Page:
It is important for every ethnic group to have understanding and empathy for members of other groups whose backgrounds and living conditions are different from their own. Reading allows students to walk vicariously for a short time in the shoes of others, to feel what they feel, and to empathize with their problems.
Scorpions deals with the friendship and loyalty of two twelve-year-old boys, one black and one Puerto Rican. Neither lives with his father. Jamal lives with his mother and sister, and Tito lives with his grandmother in an inner-city neighborhood filled with violence, gangs, poverty, and drugs. These two boys have more than friendship; they have a brotherhood, and the book illustrates how love can cross racial barriers. The story provides a compassionate, fast-paced account of how two boys are drawn into gang violence. The characters are so well portrayed that readers will understand the anguish of Jamal's mother as she sees her older son imprisoned for murder and of Tito's grandmother as she lives through her grandson's tragedy.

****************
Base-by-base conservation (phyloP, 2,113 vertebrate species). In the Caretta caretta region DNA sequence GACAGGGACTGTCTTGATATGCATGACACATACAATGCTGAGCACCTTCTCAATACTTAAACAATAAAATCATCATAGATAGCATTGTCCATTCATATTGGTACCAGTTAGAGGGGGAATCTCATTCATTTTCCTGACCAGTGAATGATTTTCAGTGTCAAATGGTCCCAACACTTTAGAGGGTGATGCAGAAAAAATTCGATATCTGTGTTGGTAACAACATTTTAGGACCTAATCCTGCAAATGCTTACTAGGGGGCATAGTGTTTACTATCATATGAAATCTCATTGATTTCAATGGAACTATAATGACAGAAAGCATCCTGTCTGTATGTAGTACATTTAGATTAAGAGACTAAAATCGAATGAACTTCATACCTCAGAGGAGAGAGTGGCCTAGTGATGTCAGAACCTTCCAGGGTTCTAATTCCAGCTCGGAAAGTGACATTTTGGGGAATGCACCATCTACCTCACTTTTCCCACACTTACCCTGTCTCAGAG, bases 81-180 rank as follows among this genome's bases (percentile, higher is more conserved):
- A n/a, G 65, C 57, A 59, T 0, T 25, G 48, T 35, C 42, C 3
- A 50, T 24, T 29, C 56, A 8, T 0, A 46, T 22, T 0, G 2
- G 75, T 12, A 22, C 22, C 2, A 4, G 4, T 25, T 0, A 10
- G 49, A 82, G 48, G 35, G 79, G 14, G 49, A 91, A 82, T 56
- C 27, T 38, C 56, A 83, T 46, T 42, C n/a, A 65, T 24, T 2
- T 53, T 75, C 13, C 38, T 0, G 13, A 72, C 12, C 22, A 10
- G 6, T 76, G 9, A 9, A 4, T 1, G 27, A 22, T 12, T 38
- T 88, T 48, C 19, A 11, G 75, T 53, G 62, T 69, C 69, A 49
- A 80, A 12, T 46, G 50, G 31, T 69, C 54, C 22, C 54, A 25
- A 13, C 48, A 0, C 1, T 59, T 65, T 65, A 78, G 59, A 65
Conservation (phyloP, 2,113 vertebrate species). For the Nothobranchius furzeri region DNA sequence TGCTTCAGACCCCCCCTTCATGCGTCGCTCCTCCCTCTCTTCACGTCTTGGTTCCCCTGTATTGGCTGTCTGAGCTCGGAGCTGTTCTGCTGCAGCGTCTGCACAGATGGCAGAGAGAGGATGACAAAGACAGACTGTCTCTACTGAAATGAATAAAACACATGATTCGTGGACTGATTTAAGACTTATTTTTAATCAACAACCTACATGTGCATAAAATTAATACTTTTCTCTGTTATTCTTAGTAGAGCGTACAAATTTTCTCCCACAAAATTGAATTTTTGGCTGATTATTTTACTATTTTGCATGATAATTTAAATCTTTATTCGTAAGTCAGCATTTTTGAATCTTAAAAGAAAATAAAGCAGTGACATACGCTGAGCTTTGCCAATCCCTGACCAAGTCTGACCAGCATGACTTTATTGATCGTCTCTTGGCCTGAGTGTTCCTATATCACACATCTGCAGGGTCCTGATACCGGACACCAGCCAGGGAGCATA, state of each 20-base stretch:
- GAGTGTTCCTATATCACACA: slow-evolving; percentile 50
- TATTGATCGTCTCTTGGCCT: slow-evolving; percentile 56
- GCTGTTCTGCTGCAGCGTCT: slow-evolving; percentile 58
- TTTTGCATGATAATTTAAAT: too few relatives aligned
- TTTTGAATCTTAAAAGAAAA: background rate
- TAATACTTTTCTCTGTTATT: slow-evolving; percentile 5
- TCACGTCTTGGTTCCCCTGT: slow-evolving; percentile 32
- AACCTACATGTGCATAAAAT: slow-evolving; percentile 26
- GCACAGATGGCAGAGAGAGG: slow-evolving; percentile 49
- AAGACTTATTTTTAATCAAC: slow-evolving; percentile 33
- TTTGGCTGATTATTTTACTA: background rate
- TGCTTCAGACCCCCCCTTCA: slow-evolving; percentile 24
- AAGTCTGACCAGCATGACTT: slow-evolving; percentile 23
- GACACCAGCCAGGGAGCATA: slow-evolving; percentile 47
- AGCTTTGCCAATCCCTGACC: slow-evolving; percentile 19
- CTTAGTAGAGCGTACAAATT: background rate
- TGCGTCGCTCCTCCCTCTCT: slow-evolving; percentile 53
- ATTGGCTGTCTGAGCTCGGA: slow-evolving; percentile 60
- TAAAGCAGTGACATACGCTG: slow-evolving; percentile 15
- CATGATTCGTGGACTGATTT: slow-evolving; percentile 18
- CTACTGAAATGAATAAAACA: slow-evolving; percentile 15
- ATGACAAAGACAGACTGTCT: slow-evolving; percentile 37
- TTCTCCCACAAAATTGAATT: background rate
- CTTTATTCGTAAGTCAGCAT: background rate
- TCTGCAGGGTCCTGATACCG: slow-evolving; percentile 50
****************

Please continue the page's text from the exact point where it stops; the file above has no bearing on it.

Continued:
Myers does not preach to readers about joining gangs, running drugs, using drugs and alcohol, and carrying guns, but the story is told so well that readers see the dangers for themselves.
(The entire section is 203 words.)